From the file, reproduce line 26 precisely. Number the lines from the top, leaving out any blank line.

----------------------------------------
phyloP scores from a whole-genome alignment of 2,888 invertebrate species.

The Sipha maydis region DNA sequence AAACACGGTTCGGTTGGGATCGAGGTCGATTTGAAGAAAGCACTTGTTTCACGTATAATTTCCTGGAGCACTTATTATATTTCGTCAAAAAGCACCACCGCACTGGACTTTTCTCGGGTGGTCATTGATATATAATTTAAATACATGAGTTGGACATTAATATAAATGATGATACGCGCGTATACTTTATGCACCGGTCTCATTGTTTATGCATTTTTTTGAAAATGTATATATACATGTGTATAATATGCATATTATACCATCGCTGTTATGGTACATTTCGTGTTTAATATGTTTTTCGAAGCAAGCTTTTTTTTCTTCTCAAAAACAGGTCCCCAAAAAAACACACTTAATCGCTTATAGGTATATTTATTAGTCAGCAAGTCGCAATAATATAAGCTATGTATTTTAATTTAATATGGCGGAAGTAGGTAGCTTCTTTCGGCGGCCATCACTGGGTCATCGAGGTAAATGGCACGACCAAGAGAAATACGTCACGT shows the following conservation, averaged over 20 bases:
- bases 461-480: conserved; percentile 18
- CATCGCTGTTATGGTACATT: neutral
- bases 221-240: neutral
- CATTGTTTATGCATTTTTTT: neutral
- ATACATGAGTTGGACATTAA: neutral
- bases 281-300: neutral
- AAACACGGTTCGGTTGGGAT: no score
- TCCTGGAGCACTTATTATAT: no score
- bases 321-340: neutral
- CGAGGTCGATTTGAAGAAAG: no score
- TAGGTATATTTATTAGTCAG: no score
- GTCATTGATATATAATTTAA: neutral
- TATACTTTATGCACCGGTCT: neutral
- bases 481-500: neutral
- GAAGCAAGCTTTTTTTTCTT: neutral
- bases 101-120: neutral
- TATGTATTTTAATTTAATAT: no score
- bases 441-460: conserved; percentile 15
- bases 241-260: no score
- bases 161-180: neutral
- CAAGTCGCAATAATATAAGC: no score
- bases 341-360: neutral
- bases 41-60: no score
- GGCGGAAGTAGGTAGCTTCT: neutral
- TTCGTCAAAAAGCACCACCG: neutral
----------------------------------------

- GGCGGAAGTAGGTAGCTTCT: neutral